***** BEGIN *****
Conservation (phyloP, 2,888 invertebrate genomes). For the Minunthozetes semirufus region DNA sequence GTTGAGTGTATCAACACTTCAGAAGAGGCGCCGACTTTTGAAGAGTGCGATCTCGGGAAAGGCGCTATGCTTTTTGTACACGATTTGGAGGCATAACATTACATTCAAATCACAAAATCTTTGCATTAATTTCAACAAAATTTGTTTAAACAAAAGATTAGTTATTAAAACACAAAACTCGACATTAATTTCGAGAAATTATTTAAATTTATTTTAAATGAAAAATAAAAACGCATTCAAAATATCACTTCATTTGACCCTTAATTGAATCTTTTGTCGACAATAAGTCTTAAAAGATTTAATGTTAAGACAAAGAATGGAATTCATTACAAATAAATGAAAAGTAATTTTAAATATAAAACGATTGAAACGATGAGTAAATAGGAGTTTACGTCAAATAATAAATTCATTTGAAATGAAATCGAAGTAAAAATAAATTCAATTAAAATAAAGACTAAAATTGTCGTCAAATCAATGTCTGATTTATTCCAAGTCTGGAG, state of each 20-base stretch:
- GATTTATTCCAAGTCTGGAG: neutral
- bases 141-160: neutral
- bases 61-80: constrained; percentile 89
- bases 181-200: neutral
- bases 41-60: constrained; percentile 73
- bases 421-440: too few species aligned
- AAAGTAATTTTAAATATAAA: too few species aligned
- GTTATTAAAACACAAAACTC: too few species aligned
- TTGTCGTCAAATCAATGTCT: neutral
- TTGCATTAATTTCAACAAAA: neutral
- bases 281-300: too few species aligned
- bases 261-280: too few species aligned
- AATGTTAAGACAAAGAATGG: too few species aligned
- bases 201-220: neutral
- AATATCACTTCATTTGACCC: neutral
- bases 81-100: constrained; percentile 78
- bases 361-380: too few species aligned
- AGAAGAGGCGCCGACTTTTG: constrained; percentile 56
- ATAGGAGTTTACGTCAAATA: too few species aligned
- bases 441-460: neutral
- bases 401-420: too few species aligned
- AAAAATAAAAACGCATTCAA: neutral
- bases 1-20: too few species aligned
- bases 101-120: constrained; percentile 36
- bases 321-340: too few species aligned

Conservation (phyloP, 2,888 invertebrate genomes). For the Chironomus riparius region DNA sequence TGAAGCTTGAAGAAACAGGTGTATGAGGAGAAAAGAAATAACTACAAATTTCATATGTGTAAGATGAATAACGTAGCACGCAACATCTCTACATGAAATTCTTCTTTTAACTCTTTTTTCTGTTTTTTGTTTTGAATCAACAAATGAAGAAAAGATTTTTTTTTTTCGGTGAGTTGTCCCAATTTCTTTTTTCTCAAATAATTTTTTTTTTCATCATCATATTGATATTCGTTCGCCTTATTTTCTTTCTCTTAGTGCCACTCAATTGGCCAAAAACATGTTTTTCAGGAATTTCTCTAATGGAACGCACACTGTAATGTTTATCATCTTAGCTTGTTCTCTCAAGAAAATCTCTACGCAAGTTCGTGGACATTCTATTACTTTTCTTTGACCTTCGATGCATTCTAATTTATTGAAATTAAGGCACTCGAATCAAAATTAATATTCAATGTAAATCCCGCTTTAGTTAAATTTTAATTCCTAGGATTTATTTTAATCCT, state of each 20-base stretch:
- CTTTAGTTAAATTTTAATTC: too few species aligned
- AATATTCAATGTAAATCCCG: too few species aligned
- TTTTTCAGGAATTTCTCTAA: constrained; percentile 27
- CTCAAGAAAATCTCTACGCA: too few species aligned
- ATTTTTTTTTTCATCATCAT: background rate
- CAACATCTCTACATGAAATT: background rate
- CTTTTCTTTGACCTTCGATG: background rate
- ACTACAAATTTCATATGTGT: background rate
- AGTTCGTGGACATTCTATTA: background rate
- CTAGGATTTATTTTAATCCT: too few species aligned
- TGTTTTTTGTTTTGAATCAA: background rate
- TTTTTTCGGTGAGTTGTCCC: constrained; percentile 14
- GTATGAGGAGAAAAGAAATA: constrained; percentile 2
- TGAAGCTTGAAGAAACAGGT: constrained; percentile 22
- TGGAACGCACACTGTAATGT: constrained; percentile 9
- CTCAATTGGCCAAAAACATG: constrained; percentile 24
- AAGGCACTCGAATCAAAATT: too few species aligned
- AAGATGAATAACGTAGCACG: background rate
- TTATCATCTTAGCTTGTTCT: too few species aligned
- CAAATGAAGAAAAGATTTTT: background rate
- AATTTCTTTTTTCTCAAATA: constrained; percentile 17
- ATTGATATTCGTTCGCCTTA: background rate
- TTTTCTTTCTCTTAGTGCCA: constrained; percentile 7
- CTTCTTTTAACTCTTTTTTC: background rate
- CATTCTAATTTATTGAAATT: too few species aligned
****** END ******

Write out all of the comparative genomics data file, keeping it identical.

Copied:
Conservation (phyloP, 2,888 invertebrate genomes). For the Minunthozetes semirufus region DNA sequence GTTGAGTGTATCAACACTTCAGAAGAGGCGCCGACTTTTGAAGAGTGCGATCTCGGGAAAGGCGCTATGCTTTTTGTACACGATTTGGAGGCATAACATTACATTCAAATCACAAAATCTTTGCATTAATTTCAACAAAATTTGTTTAAACAAAAGATTAGTTATTAAAACACAAAACTCGACATTAATTTCGAGAAATTATTTAAATTTATTTTAAATGAAAAATAAAAACGCATTCAAAATATCACTTCATTTGACCCTTAATTGAATCTTTTGTCGACAATAAGTCTTAAAAGATTTAATGTTAAGACAAAGAATGGAATTCATTACAAATAAATGAAAAGTAATTTTAAATATAAAACGATTGAAACGATGAGTAAATAGGAGTTTACGTCAAATAATAAATTCATTTGAAATGAAATCGAAGTAAAAATAAATTCAATTAAAATAAAGACTAAAATTGTCGTCAAATCAATGTCTGATTTATTCCAAGTCTGGAG, state of each 20-base stretch:
- GATTTATTCCAAGTCTGGAG: neutral
- bases 141-160: neutral
- bases 61-80: constrained; percentile 89
- bases 181-200: neutral
- bases 41-60: constrained; percentile 73
- bases 421-440: too few species aligned
- AAAGTAATTTTAAATATAAA: too few species aligned
- GTTATTAAAACACAAAACTC: too few species aligned
- TTGTCGTCAAATCAATGTCT: neutral
- TTGCATTAATTTCAACAAAA: neutral
- bases 281-300: too few species aligned
- bases 261-280: too few species aligned
- AATGTTAAGACAAAGAATGG: too few species aligned
- bases 201-220: neutral
- AATATCACTTCATTTGACCC: neutral
- bases 81-100: constrained; percentile 78
- bases 361-380: too few species aligned
- AGAAGAGGCGCCGACTTTTG: constrained; percentile 56
- ATAGGAGTTTACGTCAAATA: too few species aligned
- bases 441-460: neutral
- bases 401-420: too few species aligned
- AAAAATAAAAACGCATTCAA: neutral
- bases 1-20: too few species aligned
- bases 101-120: constrained; percentile 36
- bases 321-340: too few species aligned

Conservation (phyloP, 2,888 invertebrate genomes). For the Chironomus riparius region DNA sequence TGAAGCTTGAAGAAACAGGTGTATGAGGAGAAAAGAAATAACTACAAATTTCATATGTGTAAGATGAATAACGTAGCACGCAACATCTCTACATGAAATTCTTCTTTTAACTCTTTTTTCTGTTTTTTGTTTTGAATCAACAAATGAAGAAAAGATTTTTTTTTTTCGGTGAGTTGTCCCAATTTCTTTTTTCTCAAATAATTTTTTTTTTCATCATCATATTGATATTCGTTCGCCTTATTTTCTTTCTCTTAGTGCCACTCAATTGGCCAAAAACATGTTTTTCAGGAATTTCTCTAATGGAACGCACACTGTAATGTTTATCATCTTAGCTTGTTCTCTCAAGAAAATCTCTACGCAAGTTCGTGGACATTCTATTACTTTTCTTTGACCTTCGATGCATTCTAATTTATTGAAATTAAGGCACTCGAATCAAAATTAATATTCAATGTAAATCCCGCTTTAGTTAAATTTTAATTCCTAGGATTTATTTTAATCCT, state of each 20-base stretch:
- CTTTAGTTAAATTTTAATTC: too few species aligned
- AATATTCAATGTAAATCCCG: too few species aligned
- TTTTTCAGGAATTTCTCTAA: constrained; percentile 27
- CTCAAGAAAATCTCTACGCA: too few species aligned
- ATTTTTTTTTTCATCATCAT: background rate
- CAACATCTCTACATGAAATT: background rate
- CTTTTCTTTGACCTTCGATG: background rate
- ACTACAAATTTCATATGTGT: background rate
- AGTTCGTGGACATTCTATTA: background rate
- CTAGGATTTATTTTAATCCT: too few species aligned
- TGTTTTTTGTTTTGAATCAA: background rate
- TTTTTTCGGTGAGTTGTCCC: constrained; percentile 14
- GTATGAGGAGAAAAGAAATA: constrained; percentile 2
- TGAAGCTTGAAGAAACAGGT: constrained; percentile 22
- TGGAACGCACACTGTAATGT: constrained; percentile 9
- CTCAATTGGCCAAAAACATG: constrained; percentile 24
- AAGGCACTCGAATCAAAATT: too few species aligned
- AAGATGAATAACGTAGCACG: background rate
- TTATCATCTTAGCTTGTTCT: too few species aligned
- CAAATGAAGAAAAGATTTTT: background rate
- AATTTCTTTTTTCTCAAATA: constrained; percentile 17
- ATTGATATTCGTTCGCCTTA: background rate
- TTTTCTTTCTCTTAGTGCCA: constrained; percentile 7
- CTTCTTTTAACTCTTTTTTC: background rate
- CATTCTAATTTATTGAAATT: too few species aligned